c) Prevention: Vaccination against S. Typhi is available and recommended in areas with a high incidence of enteric fever. Additionally, practicing good hygiene, including handwashing and consuming safe food and water, is crucial in preventing the spread of the disease.


     Enteric fever, caused by Salmonella bacteria, is a significant health issue in many parts of the world. Early diagnosis and appropriate treatment with antibiotics are essential for a successful recovery. Additionally, preventive measures such as vaccination, maintaining good hygiene practices, and ensuring access to safe food and water play a vital role in reducing the incidence of enteric fever. If you experience symptoms suggestive of enteric fever, it is important to consult a healthcare professional for proper diagnosis and treatment.

Thursday 25 May 2023

Community acquired Pneumonia - What should you know ?


      Community-acquired pneumonia (CAP) is a common and potentially serious respiratory infection that affects individuals who have not been hospitalized or living in a long-term care facility within 14 days prior to the onset of symptoms. CAP can be caused by a variety of pathogens including bacteria, viruses, and fungi. In this article, we will discuss the epidemiology, etiology, pathophysiology, clinical features, diagnosis, and management of CAP.


       CAP is a significant cause of morbidity and mortality worldwide. It is estimated that approximately 4 million cases of CAP occur annually in the United States, resulting in over 1 million hospitalizations and 50,000 deaths. The incidence of CAP increases with age, with the highest rates observed among individuals over the age of 65. Other risk factors for CAP include chronic lung disease, heart disease, immunosuppression, and smoking.


                The etiology of CAP varies depending on the patient population, geographic location, and season. The most common bacterial pathogens responsible for CAP include Streptococcus pneumoniae, Haemophilus influenzae, and atypical bacteria such as Mycoplasma pneumoniae, Chlamydia pneumoniae, and Legionella pneumophila. Viral pathogens such as influenza virus, respiratory syncytial virus, and adenovirus are also common causes of CAP, particularly in children. Fungal pathogens such as Pneumocystis jirovecii and Histoplasma capsulatum may cause CAP in immunocompromised individuals.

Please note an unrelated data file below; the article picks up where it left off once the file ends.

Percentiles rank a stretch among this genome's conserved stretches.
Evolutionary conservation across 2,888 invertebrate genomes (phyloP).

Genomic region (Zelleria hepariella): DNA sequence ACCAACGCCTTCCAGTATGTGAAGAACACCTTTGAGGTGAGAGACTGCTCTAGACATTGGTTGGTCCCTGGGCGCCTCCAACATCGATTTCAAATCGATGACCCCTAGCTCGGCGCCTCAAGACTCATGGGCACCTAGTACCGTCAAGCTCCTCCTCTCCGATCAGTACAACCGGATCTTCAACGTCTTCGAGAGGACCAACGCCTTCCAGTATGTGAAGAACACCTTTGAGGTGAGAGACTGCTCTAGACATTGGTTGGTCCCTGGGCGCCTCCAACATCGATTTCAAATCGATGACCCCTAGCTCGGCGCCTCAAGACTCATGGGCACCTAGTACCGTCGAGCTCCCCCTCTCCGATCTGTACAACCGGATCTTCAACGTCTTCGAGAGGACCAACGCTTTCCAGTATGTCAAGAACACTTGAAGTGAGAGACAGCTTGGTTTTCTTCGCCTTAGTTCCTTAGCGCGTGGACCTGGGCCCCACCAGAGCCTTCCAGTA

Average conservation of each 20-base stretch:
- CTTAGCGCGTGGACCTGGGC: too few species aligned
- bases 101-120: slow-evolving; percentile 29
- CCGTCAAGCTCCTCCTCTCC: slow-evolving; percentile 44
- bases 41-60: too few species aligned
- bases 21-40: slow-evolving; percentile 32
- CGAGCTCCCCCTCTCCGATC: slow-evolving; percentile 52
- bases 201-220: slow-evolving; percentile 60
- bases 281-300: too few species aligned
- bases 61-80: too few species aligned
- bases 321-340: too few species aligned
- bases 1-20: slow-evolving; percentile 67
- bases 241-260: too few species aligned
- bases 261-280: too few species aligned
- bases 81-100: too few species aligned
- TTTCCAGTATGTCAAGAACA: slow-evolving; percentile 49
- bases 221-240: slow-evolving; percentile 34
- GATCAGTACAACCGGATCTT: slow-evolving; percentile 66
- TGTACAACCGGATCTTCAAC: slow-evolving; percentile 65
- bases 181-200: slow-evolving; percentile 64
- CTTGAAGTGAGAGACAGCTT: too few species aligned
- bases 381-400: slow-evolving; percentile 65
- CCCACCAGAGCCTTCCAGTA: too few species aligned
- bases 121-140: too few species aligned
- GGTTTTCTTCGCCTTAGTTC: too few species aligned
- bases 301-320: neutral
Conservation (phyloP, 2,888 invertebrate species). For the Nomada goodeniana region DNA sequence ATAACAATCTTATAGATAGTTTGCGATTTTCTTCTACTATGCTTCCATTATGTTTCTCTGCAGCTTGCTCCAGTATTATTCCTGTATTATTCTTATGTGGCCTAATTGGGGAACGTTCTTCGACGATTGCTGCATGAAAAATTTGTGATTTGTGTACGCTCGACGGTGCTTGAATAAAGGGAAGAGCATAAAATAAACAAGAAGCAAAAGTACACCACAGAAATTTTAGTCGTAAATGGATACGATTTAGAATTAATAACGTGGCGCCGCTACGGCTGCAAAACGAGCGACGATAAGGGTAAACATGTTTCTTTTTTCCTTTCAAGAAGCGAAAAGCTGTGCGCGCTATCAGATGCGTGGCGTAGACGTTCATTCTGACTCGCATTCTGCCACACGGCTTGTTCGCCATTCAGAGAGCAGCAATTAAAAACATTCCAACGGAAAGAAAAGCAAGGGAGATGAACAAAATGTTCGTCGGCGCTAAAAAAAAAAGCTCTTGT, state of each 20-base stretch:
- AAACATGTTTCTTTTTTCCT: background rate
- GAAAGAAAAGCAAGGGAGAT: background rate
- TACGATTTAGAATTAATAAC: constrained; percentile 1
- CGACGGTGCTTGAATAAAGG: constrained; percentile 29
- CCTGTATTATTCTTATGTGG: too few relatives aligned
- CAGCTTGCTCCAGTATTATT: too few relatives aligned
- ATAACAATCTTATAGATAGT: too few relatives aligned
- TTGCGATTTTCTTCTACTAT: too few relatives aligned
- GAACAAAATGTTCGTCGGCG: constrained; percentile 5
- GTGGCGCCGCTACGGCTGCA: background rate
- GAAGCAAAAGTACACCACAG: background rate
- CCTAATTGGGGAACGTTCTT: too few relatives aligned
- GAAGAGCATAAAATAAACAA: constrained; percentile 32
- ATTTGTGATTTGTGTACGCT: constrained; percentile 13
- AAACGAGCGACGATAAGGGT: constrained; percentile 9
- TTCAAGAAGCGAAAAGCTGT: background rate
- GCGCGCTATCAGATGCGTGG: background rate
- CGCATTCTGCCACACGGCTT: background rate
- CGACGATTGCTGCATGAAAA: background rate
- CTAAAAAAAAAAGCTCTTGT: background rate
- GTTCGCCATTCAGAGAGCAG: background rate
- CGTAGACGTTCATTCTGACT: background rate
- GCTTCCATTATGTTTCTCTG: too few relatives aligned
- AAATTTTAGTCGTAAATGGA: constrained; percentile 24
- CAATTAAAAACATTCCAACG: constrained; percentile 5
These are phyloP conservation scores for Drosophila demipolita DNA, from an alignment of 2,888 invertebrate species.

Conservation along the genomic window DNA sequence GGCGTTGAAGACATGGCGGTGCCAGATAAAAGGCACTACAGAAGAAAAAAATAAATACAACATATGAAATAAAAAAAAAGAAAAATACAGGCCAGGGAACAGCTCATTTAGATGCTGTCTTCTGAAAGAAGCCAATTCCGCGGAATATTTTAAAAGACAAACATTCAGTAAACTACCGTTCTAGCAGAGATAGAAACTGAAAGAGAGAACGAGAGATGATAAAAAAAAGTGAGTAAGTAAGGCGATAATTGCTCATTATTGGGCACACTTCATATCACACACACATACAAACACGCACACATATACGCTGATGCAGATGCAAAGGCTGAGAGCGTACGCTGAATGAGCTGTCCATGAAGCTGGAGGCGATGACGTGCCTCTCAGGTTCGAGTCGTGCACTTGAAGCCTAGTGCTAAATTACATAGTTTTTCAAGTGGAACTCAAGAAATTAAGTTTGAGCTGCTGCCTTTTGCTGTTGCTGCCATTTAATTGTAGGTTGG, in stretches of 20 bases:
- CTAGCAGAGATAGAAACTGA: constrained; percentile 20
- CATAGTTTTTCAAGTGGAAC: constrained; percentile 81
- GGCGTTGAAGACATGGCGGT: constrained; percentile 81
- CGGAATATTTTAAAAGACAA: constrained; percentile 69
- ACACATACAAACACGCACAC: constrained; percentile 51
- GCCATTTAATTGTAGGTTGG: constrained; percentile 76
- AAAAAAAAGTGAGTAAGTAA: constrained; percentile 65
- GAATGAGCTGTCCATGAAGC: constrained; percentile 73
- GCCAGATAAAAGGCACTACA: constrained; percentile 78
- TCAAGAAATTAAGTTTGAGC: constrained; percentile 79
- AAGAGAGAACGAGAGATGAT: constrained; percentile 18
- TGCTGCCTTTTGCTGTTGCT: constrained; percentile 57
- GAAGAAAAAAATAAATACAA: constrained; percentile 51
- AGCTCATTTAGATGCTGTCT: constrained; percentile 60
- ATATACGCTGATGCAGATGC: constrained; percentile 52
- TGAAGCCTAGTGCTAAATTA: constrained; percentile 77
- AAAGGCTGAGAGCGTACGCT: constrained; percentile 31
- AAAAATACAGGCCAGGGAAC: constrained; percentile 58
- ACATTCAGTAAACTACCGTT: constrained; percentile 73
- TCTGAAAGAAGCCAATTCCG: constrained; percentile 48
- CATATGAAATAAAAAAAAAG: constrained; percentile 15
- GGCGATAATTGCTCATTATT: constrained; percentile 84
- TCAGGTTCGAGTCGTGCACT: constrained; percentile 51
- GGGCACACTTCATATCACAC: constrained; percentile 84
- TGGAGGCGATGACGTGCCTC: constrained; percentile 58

CAP typically begins with the inhalation of a pathogen, which then colonizes the upper respiratory tract. If the host's immune defenses are compromised, the pathogen may spread to the lower respiratory tract and cause pneumonia. The pathophysiology of CAP involves an inflammatory response in the lungs, leading to alveolar damage, impaired gas exchange, and respiratory failure in severe cases.

Clinical Features-

     The clinical presentation of CAP can vary depending on the underlying pathogen, patient age, and comorbidities. Common symptoms include cough, fever, dyspnea, chest pain, and sputum production. Physical examination may reveal tachypnea, crackles on lung auscultation, and signs of respiratory distress. In severe cases, sepsis, shock, and acute respiratory distress syndrome (ARDS) may develop.


    The diagnosis of CAP is based on a combination of clinical features, laboratory tests, and imaging studies. Chest radiography is the most commonly used imaging modality to diagnose CAP, with typical findings including lobar or segmental consolidation, pleural effusions, and interstitial infiltrates.
    Blood cultures, sputum cultures, and respiratory viral panels may also be obtained to identify the underlying pathogen. In severe cases, arterial blood gas analysis and bronchoscopy with bronchoalveolar lavage may be necessary to confirm the diagnosis.


       The management of CAP depends on the severity of the illness and the underlying pathogen. Empirical antibiotic therapy should be initiated promptly for all patients with suspected CAP, with selection based on local resistance patterns and patient factors such as comorbidities and recent antibiotic use. Supportive care including oxygen therapy, bronchodilators, and fluid resuscitation should also be provided as needed. In severe cases, mechanical ventilation and vasopressor support may be necessary. Vaccination against S. pneumoniae and influenza have often proved helpful in decreasing the clinical severity of pneumonia in susceptible individuals. 

FAQs of CAP - 

a) What are the major causes of community acquired pnuemoniae ?  
   Streptococcus pneumoniae, Haemophilus influenzae,Moraxella catarrhalis, Chlamydia pneumoniae, Mycoplasma pneumoniae, Legionella species.

b) What is the most common treatment regimen of community acquired pneumoniae ? 
Depending on the local antibiotic policy, diagnostic parameters and patient's clinical condition 14 day regimen of Injection Ceftriaxone/Cefotaxime/Amoxicillin with or without addition of a macrolide like Azithromycin/Clarithromycin or Doxycline is considered as the treatment of choice. Iatroconazole can be considered if there is high degree suspicion of histoplasmosis or coccidioidomycosis. Treatment with Oseltamivir is considered for 5 days when respiratory secretions are Real Time RT-PCR positive for Influenza. 

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Wednesday 24 May 2023

Hypertension - A silent killer ?